For lymphocyte proliferation, peripheral blood mononuclear cells (PBMCs) were isolated from each animal using Ficoll-PaqueTM Plus® (GE Healthcare, Piscataway, NJ, USA, cat. n. 17-1440-03, density gradient 1.077 g mL-1) following the manufacturer’s instructions. The PBMCs were then placed in 1ml of the proliferation medium composed of RPMI-1640 nutrition media (cat. n. R7638, Sigma Aldrich, St. Louis, MO, USA) supplemented with 10% heat-inactivated fetal bovine serum (FBS; cat. n. F9665, Sigma Aldrich, St. Louis, MO, USA), 5 x 10-2 mM 2-mercaptoethanol (cat. n. 21985-023, Invitrogen, Grand Island, NY, USA), 2mM L-glutamine (cat. n. 21051-024, GIBCOTM Invitrogen, Grand Island, NY, USA) and 100 X antibiotic-antimycotic solution (cat. n. 15240-062, Life Technologies, Paisley, UK). Subsequently, trypan blue exclusion (cat. n. T8154-100ML, Sigma Aldrich, St. Louis, MO, USA) was used to determine the cell viability, which was always determined to be > 98%; then, the PBMCs were counted in a Neubauer chamber, and their concentration was adjusted to 2.2 × 106 viable cells mL-1.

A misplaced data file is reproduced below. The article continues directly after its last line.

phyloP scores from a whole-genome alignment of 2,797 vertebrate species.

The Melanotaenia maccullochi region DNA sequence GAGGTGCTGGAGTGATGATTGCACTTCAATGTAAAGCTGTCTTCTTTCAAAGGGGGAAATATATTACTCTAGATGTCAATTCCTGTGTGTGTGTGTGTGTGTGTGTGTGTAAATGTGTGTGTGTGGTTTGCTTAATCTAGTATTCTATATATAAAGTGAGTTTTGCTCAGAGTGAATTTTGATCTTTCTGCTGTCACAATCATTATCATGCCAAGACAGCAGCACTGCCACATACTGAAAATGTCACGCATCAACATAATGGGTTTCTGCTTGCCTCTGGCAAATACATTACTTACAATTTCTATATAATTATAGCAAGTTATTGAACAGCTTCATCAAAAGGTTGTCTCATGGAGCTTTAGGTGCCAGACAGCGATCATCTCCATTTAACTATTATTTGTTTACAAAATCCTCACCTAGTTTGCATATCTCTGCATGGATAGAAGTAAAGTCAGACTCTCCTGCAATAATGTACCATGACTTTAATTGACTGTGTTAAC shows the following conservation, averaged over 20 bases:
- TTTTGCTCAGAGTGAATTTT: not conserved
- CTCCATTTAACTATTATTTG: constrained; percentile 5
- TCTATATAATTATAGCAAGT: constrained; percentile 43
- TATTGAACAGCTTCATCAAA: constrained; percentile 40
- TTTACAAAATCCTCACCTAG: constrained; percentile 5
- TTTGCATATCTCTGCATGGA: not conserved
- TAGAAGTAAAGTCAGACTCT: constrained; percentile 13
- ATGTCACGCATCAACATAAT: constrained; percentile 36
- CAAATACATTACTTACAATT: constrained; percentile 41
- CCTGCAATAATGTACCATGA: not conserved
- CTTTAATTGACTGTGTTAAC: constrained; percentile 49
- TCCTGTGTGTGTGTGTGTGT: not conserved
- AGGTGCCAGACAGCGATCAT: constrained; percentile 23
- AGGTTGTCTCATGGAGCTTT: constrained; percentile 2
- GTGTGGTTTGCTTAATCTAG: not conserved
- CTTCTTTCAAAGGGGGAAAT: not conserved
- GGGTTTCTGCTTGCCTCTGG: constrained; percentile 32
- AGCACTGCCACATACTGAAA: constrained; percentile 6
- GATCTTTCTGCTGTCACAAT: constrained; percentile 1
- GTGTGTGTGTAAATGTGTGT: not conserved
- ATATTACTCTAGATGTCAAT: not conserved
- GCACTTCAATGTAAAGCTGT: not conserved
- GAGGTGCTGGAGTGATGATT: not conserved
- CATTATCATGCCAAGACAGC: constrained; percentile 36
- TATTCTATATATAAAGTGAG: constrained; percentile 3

Lymphocyte proliferation was performed as described by Souza et al. (2011SOUZA, F.N.; LATORRE, A.O.; CARNICEIRO, B.D.; SAKAI, M. et al. Apoptosis of CD5+ cells and lymphocyte proliferation in bovine leukemia virus-infected dairy cows. Arq. Bras. Med. Vet. Zootec., v.63, p.1124-1130, 2011.) using 5-(6-) carboxyfluorescein diacetate succinimidyl ester (CFSE; 5mM mL-1; cat. n. C1157, Invitrogen, Carlsbad, NY, USA) as a probe. Phytohemagglutinin M-form (PHA-M) and concanavalin-A type III (Con-A) were used for mitogen-induced proliferation of T lymphocytes (Soder and Holder, 1999SODER, K.J.; HOLDEN, L.A. Lymphocyte proliferation response of lactating dairy cows fed varying concentrations of rumen-protected methionine. J. Dairy Sci., v.82, p.1935-1942, 1999.), and lipopolysaccharides (LPS) from Escherichia coli O127:B8 were used to induce the proliferation of B cells (Mehrzad and Zhao, 2008MEHRZAD, J.; ZHAO, X. T lymphocyte proliferative capacity and CD4+/CD8+ ratio in primiparous and multiparous lactating cows. J. Dairy Res., v.75, p.457-465, 2008.) at both 56 and 77 days. Thus, triplicate sets of samples were stimulated with 10µL of Con-A (at a final concentration of 10µg mL-1; cat. n. C2631, Sigma Aldrich, St. Louis, MO, USA), LPS from E. coli O127:B8 (at a final concentration of 25µg mL-1; cat. n. L3129, Sigma Aldrich, St. Louis, MO, USA), or PHA-M (10µL/well; cat. n. 10576015, GIBCOTM, Carlsbad, NY, USA).